Today is The Big Little One's birthday.

While I knew it was her birthday, I am the one who gave birth after all, it really hit me that in a few months, I will be sending two girls to school, and not one.  I'll suddenly be back to just one child with me all day.  I'll be able to do things you do when you have only one child, and that child is younger.  We can go back to the toddler story time.  I can go hang out at a park, and not have to worry constantly about trying to keep my eyes on all my children at once.  Things will be different.  This time around, on her first day of school, I won't have nearly the anxiety about her that I did with her big sister.  I've done this once before and that helps.  More importantly, I know she is ready.  She is so independent.  She wants to go.  She talks about going to school almost every time we walk by the kindergarten classes as we drop The Big One off at school.  Probably most importantly of all, I know she will not only thrive, but she will flourish.  She is a smart kid.  She loves to learn.  She will love school in general.  I'm sure there will be challenges along the way for her, there are for everyone, but I expect her to do very well, and tackle them head on, just like she does everything else.  I can picture her being my athlete, and competing in every sport each of her schools have to offer as she grows.  I can see her being the one with the soccer, softball, and maybe even basket ball games year round, while perhaps her older sister is a cheer leader.  They are just so different, it amazes me.

Today we will have birthday cake and ice cream.  There will be presents.  We will celebrate how wonderful and amazing she is.  Today, it will be about her as much as it possibly can be.  Next year, there will be new friends, and a party with kids from class for the first time.  She is growing up so quickly, I can't believe it.  I swear just yesterday she was taking her first steps, and learning to use the potty.  Now, she is about to enter the world of the big kids, and really start a major new phase in her life.

I love you, my sweetheart.  You are amazing and fantastic.  You are funny and ferocious.  I am thankful every day that you chose me to be your mom.  I love you forever.  Happy Birthday!

Tuesday, March 13, 2012

A Quick Share

I'm actually working on catching up on some of my blogging (I swear), but in the mean time, I thought I would share a quick moment from my day yesterday.

We are currently down to one car.  Until we make the decision about where to move, we have no immediate plans to buy another one, either.  So, we spend a lot of time in the truck right now, shuffling it back and forth for everything we all need.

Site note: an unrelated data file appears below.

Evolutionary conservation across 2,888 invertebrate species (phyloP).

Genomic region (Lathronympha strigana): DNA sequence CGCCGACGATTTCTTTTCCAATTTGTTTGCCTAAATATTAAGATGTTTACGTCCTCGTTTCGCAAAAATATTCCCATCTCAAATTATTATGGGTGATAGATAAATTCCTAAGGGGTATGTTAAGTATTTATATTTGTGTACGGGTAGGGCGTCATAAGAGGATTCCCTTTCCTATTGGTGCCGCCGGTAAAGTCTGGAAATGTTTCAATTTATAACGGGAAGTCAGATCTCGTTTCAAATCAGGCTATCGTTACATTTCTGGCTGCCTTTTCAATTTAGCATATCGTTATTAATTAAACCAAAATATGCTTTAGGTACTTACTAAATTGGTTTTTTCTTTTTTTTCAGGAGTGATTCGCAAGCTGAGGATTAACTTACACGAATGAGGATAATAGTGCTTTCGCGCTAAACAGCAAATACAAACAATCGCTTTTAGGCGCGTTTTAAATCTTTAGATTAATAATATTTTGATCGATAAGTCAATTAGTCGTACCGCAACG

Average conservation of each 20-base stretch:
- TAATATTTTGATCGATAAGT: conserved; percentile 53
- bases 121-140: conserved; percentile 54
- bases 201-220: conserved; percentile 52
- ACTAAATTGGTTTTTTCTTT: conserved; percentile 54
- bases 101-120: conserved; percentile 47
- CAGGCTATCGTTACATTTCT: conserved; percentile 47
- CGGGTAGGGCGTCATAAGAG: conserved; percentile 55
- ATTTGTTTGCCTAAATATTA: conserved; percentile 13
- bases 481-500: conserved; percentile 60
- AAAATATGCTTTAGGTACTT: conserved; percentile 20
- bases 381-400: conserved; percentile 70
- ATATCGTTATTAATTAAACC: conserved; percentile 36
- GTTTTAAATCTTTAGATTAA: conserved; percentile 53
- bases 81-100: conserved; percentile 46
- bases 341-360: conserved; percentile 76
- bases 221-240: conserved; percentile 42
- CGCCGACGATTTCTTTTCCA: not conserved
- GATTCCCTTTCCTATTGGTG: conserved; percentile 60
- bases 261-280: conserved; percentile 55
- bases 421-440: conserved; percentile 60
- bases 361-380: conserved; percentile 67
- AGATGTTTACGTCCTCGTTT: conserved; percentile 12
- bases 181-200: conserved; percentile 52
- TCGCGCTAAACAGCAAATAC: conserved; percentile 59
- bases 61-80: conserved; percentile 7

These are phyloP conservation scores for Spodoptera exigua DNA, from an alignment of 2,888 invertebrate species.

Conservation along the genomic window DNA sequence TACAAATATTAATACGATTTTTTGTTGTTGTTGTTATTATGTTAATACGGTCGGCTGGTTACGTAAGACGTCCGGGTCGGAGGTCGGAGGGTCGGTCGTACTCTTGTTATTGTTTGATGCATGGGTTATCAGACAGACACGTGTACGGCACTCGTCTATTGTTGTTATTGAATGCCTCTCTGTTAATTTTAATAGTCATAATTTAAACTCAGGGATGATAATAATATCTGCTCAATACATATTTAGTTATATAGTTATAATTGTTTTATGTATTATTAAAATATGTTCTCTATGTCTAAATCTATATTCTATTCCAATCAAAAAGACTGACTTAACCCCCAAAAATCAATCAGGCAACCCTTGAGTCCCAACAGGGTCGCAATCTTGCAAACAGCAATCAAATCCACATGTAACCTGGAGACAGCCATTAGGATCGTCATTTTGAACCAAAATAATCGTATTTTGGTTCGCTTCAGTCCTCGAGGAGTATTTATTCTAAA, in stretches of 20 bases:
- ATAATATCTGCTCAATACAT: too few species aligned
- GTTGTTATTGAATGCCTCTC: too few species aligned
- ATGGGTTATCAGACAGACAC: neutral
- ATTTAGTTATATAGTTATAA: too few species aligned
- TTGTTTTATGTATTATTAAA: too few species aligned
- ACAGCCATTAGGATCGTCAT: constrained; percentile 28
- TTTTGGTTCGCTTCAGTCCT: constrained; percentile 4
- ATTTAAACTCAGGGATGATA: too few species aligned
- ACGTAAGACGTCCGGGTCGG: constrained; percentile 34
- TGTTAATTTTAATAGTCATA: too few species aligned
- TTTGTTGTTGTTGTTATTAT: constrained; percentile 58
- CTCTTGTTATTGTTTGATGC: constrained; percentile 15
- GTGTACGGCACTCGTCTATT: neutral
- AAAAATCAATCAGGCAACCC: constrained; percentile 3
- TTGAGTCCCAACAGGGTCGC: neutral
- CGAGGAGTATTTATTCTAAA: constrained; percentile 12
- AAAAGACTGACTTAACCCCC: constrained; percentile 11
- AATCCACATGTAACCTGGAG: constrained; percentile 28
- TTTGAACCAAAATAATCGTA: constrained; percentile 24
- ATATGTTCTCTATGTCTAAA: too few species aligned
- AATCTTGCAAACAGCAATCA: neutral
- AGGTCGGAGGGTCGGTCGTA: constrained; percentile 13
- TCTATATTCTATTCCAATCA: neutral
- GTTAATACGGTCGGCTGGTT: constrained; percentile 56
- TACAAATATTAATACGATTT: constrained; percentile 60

On the way to pick My Husband up from work, The Big Little One and I are discussing something, no idea what, and I told her I agreed with her about what ever it was.  She got quiet for a moment.  Then, in a very thoughtful voice, she said "Mom, sometimes, you are on my side, and sometimes you are not".  That is a very powerful statement from a 4 year old.  I looked over my shoulder to where she was sitting, behind the passenger's seat, at her beautiful face.  I wasn't sure exactly where to go with it.  I started with telling her that mom may or may not always agree with everything she does or says, but I will always support her and be in her corner.  I went on and on.  I wanted to make sure to address any concerns she might have, and make she knows that I always support her, even if I don't agree with her, no matter what.  I finished it all up, with a simple "Ok?" to make sure she understood.
She immediately replied in a strained tone that showed she was at the end of her patience, "No, Mom, I mean sometimes you are on my side of the car, and sometimes you aren't."  Oh.  Yes.  Well, then.  Ok.  I told her she was absolutely correct.  Sometimes I drive, and sometimes I ride.  At least, now she knows where I stand on many things, as well as where I sit.

Wednesday, February 29, 2012

Things I Wish I Could Say

I'm trying very hard right now to do what I'm sure my mother would tell me is the right thing.  Problem is, the right thing is nothing.  I must do, and more difficultly, say nothing.  Let me assure you, sometimes, it is very hard for me to do nothing, and nearly impossible for me to say nothing.

I know someone who is going through a situation very, very similar to something i have gone though.  It was a terrible situation.  Heart wrenching.  I would only wish it on my worst enemy, and even then, maybe not.